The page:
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A six-shot panorama shows the early stages of the demolition of the Farnam Block last week (Photo by Ken Paulson)
Ken’s email didn’t make me ‘chuff’

Sometimes Ken Noskye is a pain in the you-know-where. A lot of times, actually. He takes delight in getting an inbox full of emails after his columns appear. Every now and again, he shares one with me. I am suspicious when he does.
Last week, he took great delight in forwarding a piece of his fan mail. He was actually forwarding it to me so I could forward it to one of my sons. That’s a lot of forwarding.
Remember a month or so ago when I compared my past four or five columns with Ken’s? I went through the exercise because one of my sons — the one not in my inheritance — pointed out that Ken’s columns are always better than mine. I didn’t dispute the fact, but was a little hurt.

SSO concert to celebrate Saskatchewan

Dozens of Saskatchewan musicians will take to the stage at the next Saskatoon Symphony Orchestra (SSO) concert, in an event that will pay tribute to the province and its homegrown talent.
The March 28 Masters Series concert, aptly called Saskatchewan Celebration, is the perfect fit for the SSO’s 2014-2015 season, which has focused on local artists and the theme of “Finding Our Prairie Voice.”
“We took great care to try and program as many Saskatchewan-born guest artists as possible,” said executive director Mark Turner.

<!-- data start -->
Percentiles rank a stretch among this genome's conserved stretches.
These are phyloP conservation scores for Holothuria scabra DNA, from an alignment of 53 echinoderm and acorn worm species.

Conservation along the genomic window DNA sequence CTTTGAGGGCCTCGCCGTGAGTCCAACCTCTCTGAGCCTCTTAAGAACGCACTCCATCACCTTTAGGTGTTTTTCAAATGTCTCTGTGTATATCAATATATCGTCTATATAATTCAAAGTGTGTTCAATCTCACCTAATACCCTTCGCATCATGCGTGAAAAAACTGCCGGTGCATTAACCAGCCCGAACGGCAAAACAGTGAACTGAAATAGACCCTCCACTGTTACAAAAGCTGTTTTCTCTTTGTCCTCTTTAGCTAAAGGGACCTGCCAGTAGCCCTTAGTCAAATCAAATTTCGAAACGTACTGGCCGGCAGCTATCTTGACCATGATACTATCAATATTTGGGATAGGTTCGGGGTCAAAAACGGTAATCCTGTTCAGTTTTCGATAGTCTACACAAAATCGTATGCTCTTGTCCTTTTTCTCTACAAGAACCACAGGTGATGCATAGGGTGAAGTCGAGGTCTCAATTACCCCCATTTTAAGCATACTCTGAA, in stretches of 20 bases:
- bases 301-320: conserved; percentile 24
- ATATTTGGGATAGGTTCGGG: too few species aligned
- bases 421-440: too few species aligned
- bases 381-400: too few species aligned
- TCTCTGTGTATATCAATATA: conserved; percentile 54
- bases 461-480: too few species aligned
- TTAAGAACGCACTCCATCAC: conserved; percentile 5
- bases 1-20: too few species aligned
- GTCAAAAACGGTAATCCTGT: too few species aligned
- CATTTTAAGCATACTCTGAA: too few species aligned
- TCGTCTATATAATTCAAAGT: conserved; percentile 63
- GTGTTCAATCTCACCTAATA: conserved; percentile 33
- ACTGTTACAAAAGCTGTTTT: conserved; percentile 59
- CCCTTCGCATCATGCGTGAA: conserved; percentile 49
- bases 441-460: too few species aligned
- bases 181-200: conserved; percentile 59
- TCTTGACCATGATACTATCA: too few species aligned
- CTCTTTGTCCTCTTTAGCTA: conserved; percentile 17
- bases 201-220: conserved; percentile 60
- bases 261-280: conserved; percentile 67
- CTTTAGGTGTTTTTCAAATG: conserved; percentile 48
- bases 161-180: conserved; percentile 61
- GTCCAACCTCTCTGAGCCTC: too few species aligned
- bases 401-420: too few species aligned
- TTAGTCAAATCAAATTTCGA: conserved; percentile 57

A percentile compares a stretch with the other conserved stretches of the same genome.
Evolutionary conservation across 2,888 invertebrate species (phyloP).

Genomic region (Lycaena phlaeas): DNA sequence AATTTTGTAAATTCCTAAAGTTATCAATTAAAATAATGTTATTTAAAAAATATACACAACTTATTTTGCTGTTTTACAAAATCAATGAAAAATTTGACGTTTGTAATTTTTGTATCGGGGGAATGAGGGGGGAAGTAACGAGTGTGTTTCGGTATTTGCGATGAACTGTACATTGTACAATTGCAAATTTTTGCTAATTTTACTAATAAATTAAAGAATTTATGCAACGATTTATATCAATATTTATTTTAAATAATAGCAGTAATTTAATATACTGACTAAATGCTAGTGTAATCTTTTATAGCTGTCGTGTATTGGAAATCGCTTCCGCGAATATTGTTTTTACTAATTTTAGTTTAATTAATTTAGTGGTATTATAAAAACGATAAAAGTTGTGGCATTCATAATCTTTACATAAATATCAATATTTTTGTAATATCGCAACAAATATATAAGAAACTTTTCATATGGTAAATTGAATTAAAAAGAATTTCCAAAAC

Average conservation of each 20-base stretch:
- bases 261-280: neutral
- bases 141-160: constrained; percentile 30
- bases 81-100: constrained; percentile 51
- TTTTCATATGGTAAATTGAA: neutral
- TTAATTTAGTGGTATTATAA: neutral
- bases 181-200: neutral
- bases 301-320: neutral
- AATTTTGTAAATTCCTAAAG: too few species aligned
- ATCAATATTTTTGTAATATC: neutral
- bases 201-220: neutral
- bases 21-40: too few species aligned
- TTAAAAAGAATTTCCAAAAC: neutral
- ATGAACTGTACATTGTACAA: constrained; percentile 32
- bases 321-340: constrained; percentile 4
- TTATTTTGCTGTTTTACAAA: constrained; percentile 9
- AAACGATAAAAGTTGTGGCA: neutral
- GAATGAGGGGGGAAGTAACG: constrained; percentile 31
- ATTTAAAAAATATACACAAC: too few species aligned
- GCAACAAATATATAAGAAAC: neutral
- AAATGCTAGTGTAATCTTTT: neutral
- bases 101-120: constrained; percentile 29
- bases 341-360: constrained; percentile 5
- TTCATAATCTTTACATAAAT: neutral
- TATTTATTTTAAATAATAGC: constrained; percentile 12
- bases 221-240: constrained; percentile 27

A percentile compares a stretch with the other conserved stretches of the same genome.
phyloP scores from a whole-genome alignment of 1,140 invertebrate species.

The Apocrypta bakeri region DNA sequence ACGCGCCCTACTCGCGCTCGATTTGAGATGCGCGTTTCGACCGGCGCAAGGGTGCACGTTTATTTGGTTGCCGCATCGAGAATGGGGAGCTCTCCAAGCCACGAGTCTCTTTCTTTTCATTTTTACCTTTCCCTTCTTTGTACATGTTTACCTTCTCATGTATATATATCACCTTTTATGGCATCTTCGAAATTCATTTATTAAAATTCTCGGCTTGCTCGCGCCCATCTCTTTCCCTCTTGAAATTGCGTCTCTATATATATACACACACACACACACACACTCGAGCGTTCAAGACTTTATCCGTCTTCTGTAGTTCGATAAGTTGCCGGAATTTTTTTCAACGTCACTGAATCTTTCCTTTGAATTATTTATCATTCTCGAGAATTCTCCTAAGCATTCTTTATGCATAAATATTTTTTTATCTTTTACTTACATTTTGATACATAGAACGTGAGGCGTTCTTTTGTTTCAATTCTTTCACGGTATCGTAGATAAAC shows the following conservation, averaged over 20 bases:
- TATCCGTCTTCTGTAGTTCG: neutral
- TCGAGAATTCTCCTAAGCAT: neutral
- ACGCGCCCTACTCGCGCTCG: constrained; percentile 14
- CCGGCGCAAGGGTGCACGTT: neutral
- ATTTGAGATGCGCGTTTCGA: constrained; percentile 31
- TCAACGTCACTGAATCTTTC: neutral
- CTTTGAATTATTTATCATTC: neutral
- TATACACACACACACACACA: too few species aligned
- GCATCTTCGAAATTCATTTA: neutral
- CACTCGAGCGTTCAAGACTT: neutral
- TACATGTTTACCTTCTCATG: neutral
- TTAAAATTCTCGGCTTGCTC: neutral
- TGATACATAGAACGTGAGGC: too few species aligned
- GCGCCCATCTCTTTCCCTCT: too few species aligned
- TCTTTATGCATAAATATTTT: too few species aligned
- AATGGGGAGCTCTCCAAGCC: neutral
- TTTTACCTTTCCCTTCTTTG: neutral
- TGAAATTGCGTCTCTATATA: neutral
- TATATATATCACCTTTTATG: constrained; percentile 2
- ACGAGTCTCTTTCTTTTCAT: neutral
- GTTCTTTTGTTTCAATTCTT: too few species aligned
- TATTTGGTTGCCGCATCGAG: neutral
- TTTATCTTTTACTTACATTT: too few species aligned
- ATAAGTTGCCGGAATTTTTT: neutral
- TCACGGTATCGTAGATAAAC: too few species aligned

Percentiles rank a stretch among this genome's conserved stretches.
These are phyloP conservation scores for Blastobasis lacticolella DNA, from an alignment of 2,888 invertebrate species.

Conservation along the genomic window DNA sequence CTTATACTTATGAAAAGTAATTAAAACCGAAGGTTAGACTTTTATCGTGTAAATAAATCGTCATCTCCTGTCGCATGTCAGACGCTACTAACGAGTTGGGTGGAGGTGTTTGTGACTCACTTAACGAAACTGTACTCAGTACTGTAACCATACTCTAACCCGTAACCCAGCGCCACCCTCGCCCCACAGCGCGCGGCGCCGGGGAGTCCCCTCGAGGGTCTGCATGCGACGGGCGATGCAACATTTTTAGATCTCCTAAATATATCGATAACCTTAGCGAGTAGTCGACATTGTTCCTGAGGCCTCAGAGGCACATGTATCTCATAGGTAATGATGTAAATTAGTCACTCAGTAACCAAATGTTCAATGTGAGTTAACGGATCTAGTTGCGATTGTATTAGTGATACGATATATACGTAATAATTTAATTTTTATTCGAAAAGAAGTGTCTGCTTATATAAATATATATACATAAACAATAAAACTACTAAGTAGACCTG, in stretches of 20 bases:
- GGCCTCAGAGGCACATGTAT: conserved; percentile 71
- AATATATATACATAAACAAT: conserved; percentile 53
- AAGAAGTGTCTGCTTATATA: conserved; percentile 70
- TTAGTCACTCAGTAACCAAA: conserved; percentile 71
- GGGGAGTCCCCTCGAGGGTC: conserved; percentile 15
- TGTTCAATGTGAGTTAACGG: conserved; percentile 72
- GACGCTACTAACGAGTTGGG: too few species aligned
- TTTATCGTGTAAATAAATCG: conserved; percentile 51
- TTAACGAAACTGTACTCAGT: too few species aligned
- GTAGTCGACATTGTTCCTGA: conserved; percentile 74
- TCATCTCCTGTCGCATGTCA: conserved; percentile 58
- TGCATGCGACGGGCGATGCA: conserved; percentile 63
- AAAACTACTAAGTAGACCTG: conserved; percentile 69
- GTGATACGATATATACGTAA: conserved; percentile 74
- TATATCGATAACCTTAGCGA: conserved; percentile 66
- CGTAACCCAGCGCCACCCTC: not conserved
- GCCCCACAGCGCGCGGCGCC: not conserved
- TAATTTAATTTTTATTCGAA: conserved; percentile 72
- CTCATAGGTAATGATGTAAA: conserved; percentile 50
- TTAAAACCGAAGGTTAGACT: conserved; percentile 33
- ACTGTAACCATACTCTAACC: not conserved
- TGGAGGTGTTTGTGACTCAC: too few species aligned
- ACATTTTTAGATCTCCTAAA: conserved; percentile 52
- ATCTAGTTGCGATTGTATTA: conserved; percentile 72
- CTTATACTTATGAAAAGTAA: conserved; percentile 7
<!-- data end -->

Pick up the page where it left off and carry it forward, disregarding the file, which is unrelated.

Saxophone player Gerard Weber, baritone Nathan Berg, soprano Danika Loren, the University of Saskatchewan Greystone Singers and the University Chorus are set to perform. A piece by Saskatchewan composer Monte Keene Pishny-Floyd will also be featured, and the SSO’s new music director, Eric Paetkau, will conduct.


Court to decide on delay penalty for South Bridge project

Question: You seem to be proud of the job the City has done in filling potholes this past year. You don’t have your priorities straight. On Circle Drive West, between 22nd Street and Avenue C, the same potholes remain that were there a year ago before your campaign. Why don’t you put a priority on high-traffic roads like this?
Mayor Atchison: This is exactly what we are doing: focusing on high-priority roads. Last year, we paved 200 lane kilometres of roadway — the equivalent of paving from here to Kindersley. This year we will pave 178 more lane kilometres, which will take us nearly to Hanna. Perhaps next year we will get to Calgary. We have a dedicated road fund that was first established in the 2014 budget. I want to continue building that fund through 2016. I believe we should invest $250 million over five years in our roadways, sidewalks and back lanes. I would encourage anyone who sees a pothole to report it. You need to be our eyes on the streets. Please call 306-975-2476 to report a pothole.

Robbie’s story will stay with me forever

“You knew what I was when you picked me up,” said the snake.
One of my closest friends once told me a wonderful story. Robbie and I travelled many paths together and eventually became like brothers. We met while we were in our teens. It was at a youth centre in Edmonton. The place was run by what we called Christian Soldiers.
They were good-hearted people who drove around in an old school bus. They would park the bus in the inner city and pass out hot chocolate, fruit and sandwiches. They would come out after midnight. It didn’t matter what the weather was like. Most of the young people I hung out with would meet there and sing songs with the Christians.


Going Viral. Do you speak Saskatchewan?

Roger Pilon has acted in an estimated 70 productions of various sorts during the past 16 years. But never has one had the impact of a three-minute, nine-second commercial a local company created for Insightrix.
A video titled SaskatcheWHAT?! was released Feb. 27 online. It has since been viewed 255,000 times. It has been watched in 140 countries.